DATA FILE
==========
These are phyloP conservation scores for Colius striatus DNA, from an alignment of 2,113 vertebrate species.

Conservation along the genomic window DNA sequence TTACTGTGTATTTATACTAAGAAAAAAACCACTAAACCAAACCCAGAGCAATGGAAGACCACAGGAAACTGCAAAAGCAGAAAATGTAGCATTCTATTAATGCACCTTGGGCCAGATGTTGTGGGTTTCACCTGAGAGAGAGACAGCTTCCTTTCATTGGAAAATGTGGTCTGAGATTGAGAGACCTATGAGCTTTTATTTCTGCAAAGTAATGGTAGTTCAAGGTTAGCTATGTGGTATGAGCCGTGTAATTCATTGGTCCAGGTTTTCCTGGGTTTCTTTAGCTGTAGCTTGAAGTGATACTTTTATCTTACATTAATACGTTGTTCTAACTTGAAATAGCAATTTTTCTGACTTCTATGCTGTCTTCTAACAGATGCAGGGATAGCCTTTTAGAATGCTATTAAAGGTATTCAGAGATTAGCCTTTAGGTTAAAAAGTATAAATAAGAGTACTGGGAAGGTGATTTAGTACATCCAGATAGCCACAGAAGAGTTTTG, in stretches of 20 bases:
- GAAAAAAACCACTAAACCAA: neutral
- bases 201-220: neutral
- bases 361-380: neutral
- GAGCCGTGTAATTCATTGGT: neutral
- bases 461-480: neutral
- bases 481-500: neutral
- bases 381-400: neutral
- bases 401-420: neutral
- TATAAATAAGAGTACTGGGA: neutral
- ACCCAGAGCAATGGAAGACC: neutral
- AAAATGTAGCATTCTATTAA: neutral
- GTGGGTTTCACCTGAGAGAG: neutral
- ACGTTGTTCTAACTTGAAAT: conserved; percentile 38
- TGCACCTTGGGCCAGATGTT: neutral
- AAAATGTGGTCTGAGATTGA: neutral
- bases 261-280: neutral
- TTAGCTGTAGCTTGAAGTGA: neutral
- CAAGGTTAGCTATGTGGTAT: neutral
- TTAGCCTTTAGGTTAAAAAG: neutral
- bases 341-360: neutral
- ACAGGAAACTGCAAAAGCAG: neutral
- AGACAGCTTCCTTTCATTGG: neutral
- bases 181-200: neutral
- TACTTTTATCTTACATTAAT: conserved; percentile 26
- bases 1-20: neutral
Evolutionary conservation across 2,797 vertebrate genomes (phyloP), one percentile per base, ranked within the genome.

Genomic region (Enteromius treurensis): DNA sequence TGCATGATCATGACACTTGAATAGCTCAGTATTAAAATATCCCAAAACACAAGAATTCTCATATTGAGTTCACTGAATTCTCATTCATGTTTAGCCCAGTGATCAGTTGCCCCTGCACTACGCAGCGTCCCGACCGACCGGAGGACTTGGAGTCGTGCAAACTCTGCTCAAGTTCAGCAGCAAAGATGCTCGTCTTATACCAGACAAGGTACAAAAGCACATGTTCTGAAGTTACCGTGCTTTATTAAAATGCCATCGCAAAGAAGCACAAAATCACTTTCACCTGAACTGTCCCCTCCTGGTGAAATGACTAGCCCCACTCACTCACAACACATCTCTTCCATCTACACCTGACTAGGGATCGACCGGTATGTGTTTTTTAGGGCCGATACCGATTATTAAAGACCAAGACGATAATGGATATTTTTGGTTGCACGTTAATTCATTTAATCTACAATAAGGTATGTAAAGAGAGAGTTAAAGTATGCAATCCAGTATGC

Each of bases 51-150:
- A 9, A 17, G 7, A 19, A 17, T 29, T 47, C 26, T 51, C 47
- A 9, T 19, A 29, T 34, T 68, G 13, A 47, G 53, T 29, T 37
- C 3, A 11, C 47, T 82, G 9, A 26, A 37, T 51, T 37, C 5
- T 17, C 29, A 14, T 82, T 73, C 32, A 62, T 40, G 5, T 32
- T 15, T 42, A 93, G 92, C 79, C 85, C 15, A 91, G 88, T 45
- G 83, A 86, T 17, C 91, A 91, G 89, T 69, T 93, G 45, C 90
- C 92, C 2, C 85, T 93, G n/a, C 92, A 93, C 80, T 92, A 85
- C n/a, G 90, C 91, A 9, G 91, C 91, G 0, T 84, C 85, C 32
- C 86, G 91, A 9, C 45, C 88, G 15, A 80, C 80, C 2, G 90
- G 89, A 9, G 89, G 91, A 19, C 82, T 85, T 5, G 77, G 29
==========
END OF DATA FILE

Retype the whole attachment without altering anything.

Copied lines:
These are phyloP conservation scores for Colius striatus DNA, from an alignment of 2,113 vertebrate species.

Conservation along the genomic window DNA sequence TTACTGTGTATTTATACTAAGAAAAAAACCACTAAACCAAACCCAGAGCAATGGAAGACCACAGGAAACTGCAAAAGCAGAAAATGTAGCATTCTATTAATGCACCTTGGGCCAGATGTTGTGGGTTTCACCTGAGAGAGAGACAGCTTCCTTTCATTGGAAAATGTGGTCTGAGATTGAGAGACCTATGAGCTTTTATTTCTGCAAAGTAATGGTAGTTCAAGGTTAGCTATGTGGTATGAGCCGTGTAATTCATTGGTCCAGGTTTTCCTGGGTTTCTTTAGCTGTAGCTTGAAGTGATACTTTTATCTTACATTAATACGTTGTTCTAACTTGAAATAGCAATTTTTCTGACTTCTATGCTGTCTTCTAACAGATGCAGGGATAGCCTTTTAGAATGCTATTAAAGGTATTCAGAGATTAGCCTTTAGGTTAAAAAGTATAAATAAGAGTACTGGGAAGGTGATTTAGTACATCCAGATAGCCACAGAAGAGTTTTG, in stretches of 20 bases:
- GAAAAAAACCACTAAACCAA: neutral
- bases 201-220: neutral
- bases 361-380: neutral
- GAGCCGTGTAATTCATTGGT: neutral
- bases 461-480: neutral
- bases 481-500: neutral
- bases 381-400: neutral
- bases 401-420: neutral
- TATAAATAAGAGTACTGGGA: neutral
- ACCCAGAGCAATGGAAGACC: neutral
- AAAATGTAGCATTCTATTAA: neutral
- GTGGGTTTCACCTGAGAGAG: neutral
- ACGTTGTTCTAACTTGAAAT: conserved; percentile 38
- TGCACCTTGGGCCAGATGTT: neutral
- AAAATGTGGTCTGAGATTGA: neutral
- bases 261-280: neutral
- TTAGCTGTAGCTTGAAGTGA: neutral
- CAAGGTTAGCTATGTGGTAT: neutral
- TTAGCCTTTAGGTTAAAAAG: neutral
- bases 341-360: neutral
- ACAGGAAACTGCAAAAGCAG: neutral
- AGACAGCTTCCTTTCATTGG: neutral
- bases 181-200: neutral
- TACTTTTATCTTACATTAAT: conserved; percentile 26
- bases 1-20: neutral
Evolutionary conservation across 2,797 vertebrate genomes (phyloP), one percentile per base, ranked within the genome.

Genomic region (Enteromius treurensis): DNA sequence TGCATGATCATGACACTTGAATAGCTCAGTATTAAAATATCCCAAAACACAAGAATTCTCATATTGAGTTCACTGAATTCTCATTCATGTTTAGCCCAGTGATCAGTTGCCCCTGCACTACGCAGCGTCCCGACCGACCGGAGGACTTGGAGTCGTGCAAACTCTGCTCAAGTTCAGCAGCAAAGATGCTCGTCTTATACCAGACAAGGTACAAAAGCACATGTTCTGAAGTTACCGTGCTTTATTAAAATGCCATCGCAAAGAAGCACAAAATCACTTTCACCTGAACTGTCCCCTCCTGGTGAAATGACTAGCCCCACTCACTCACAACACATCTCTTCCATCTACACCTGACTAGGGATCGACCGGTATGTGTTTTTTAGGGCCGATACCGATTATTAAAGACCAAGACGATAATGGATATTTTTGGTTGCACGTTAATTCATTTAATCTACAATAAGGTATGTAAAGAGAGAGTTAAAGTATGCAATCCAGTATGC

Each of bases 51-150:
- A 9, A 17, G 7, A 19, A 17, T 29, T 47, C 26, T 51, C 47
- A 9, T 19, A 29, T 34, T 68, G 13, A 47, G 53, T 29, T 37
- C 3, A 11, C 47, T 82, G 9, A 26, A 37, T 51, T 37, C 5
- T 17, C 29, A 14, T 82, T 73, C 32, A 62, T 40, G 5, T 32
- T 15, T 42, A 93, G 92, C 79, C 85, C 15, A 91, G 88, T 45
- G 83, A 86, T 17, C 91, A 91, G 89, T 69, T 93, G 45, C 90
- C 92, C 2, C 85, T 93, G n/a, C 92, A 93, C 80, T 92, A 85
- C n/a, G 90, C 91, A 9, G 91, C 91, G 0, T 84, C 85, C 32
- C 86, G 91, A 9, C 45, C 88, G 15, A 80, C 80, C 2, G 90
- G 89, A 9, G 89, G 91, A 19, C 82, T 85, T 5, G 77, G 29